That First Thanksgiving

It’s Confusing…

First ThanksgivingOne history reports it this way, and another that way and others try to minimize the entire experience.

Imagine those early settlers, perhaps they came due to religious persecution in their homeland, or, maybe not… Were they prepared to survive? Who knows. Whether they struggled with making it through those first seasons, or could only survive because of the local inhabitants, a day came that there was a celebration for the bounty of the harvest and the survival of the year.

It was around 1621, a really long time ago. One source describes it as a time of prayer and fasting, without the scramble to set the best table setting. Another describes the Wampanoag Indians that met them around Plymouth… Quick, where is that?

At the end of prayers and fasting, food is brought forth and both groups share of their bounty.

Think about it. They are facing another winter. While it may be true they eat well, there is probably the feeling of preserving the bounty for the long, dark and cold days!

There was no football celebration, but there may have been some outside activities between the two groups. The Pilgrims probably had nothing in common with the Indians, so they may have learned from each other.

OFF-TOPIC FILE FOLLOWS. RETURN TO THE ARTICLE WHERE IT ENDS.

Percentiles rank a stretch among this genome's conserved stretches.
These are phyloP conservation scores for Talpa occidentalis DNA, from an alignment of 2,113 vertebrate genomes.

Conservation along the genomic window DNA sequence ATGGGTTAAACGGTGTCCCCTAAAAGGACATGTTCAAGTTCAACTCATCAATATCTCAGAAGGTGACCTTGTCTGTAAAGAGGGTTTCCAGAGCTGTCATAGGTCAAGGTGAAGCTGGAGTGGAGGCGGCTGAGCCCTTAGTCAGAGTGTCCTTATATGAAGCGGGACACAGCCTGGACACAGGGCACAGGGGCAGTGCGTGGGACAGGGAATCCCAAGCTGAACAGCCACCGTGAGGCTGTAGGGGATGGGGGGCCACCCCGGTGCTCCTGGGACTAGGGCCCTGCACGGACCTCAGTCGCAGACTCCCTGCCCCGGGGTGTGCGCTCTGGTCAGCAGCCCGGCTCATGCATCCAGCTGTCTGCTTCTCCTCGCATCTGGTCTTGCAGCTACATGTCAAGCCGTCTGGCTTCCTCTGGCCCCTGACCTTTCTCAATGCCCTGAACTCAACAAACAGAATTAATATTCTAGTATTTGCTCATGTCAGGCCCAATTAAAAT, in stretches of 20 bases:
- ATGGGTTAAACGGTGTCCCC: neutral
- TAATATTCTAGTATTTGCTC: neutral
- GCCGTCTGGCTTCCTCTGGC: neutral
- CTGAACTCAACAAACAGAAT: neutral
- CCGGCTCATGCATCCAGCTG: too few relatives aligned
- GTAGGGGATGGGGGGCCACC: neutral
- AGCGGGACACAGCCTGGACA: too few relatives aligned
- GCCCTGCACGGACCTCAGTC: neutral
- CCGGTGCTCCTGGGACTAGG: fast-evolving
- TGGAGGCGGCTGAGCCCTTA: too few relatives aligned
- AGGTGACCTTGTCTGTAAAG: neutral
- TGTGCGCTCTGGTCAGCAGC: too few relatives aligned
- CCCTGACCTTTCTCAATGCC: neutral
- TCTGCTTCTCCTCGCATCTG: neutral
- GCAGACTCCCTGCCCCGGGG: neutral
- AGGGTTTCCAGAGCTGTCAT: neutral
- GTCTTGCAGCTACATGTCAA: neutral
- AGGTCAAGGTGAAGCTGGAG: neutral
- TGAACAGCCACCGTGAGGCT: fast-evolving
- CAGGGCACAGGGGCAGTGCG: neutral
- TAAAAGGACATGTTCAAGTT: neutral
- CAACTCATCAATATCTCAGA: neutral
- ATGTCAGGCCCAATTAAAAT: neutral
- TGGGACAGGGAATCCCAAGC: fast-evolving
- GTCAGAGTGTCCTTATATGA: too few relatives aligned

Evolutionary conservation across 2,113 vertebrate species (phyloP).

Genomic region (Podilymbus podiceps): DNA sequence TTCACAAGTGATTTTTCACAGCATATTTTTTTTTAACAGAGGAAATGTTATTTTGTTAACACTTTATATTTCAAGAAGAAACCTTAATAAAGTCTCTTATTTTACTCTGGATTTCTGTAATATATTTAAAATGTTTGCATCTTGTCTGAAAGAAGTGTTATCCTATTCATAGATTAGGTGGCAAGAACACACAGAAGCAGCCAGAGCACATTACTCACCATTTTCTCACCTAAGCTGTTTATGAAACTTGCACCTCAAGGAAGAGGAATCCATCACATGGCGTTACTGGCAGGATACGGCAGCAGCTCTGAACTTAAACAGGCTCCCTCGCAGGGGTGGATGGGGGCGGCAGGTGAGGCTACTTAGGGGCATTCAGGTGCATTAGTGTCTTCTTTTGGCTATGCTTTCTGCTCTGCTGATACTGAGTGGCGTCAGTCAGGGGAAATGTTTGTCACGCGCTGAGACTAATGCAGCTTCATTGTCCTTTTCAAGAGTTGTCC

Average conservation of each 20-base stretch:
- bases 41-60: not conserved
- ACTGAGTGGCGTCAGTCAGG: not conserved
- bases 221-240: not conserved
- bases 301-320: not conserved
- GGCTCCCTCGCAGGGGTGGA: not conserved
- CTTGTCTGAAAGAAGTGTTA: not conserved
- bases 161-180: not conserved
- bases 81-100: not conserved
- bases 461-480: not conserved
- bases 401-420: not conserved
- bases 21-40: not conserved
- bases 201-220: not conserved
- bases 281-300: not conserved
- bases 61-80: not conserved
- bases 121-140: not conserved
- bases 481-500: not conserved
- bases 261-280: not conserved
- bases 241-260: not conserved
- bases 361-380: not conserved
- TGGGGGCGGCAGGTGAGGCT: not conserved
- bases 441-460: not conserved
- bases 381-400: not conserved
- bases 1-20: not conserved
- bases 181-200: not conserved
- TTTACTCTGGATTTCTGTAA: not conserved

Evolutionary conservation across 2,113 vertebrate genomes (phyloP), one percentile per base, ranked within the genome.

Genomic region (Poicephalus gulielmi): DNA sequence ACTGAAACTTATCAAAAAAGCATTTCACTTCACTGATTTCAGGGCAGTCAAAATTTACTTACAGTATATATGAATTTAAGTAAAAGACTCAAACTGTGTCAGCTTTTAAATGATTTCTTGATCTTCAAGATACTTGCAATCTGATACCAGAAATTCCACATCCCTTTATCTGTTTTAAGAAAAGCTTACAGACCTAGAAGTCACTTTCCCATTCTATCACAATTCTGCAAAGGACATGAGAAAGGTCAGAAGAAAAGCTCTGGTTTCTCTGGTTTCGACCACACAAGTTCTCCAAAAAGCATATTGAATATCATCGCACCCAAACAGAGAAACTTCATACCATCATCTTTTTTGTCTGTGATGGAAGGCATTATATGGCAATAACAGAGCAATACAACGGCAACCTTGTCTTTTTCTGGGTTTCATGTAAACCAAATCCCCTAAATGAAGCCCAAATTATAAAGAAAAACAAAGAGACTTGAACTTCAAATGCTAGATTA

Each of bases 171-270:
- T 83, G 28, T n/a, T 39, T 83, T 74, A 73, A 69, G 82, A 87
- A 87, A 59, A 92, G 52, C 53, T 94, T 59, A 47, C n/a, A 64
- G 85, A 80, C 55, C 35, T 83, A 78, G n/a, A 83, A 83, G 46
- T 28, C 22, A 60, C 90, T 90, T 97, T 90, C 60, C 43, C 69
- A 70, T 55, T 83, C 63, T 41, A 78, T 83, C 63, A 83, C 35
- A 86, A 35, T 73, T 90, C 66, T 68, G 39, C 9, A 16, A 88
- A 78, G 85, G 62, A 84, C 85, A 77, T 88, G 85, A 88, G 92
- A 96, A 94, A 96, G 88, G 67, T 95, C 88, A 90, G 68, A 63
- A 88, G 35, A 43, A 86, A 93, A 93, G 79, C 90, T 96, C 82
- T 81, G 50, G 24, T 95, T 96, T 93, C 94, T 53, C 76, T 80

Imagine the cleanup. No dishwasher. No sinks or garbage disposals. No trash pickup. Scavengers from the forest are probably looking for scraps. Precious are the plates and utensils, and, oh yeah, the pots and pans.

Imagine the language barrier. Pantomime. Grunts. Pointing. Exampling. Sounds like many of our table experiences! Culture differences. Where do the forks go? Eat with our hands?

Can you compare that past image with the present? I’m not sure you can. However, it is not necessary to think what you do must be like what they do. Theirs was a unique time period. So is yours. They had limitations. So do you. Not all family was there. Same here.

But what you do have is that feeling of “Whew… We made it!” So, eat that meal. Enjoy that fellowship. Make the most of it.

Best of all? Enjoy the thankfulness you have for what you enjoy.

For all those times that we doubt the call to thankfulness, consider the words of Paul.

  • But thanks be to God, who gives us the victory through our Lord Jesus Christ. (1 Corinthians 15:57 NKJV)
  • Now thanks be to God who always leads us in triumph in Christ, and through us diffuses the fragrance of His knowledge in every place.  (2 Corinthians 2:14 NKJV)
  • Giving thanks always for all things to God the Father in the name of our Lord Jesus Christ, (Ephesians 5:20 NKJV)
  • Giving thanks to the Father who has qualified us to be partakers of the inheritance of the saints in the light.  (Colossians 1:12 NKJV)
  • In everything give thanks; for this is the will of God in Christ Jesus for you. (1 Thessalonians 5:18 NKJV)

And from the words of Henry David Thoreau

I am grateful for what I am and have. My thanksgiving is perpetual.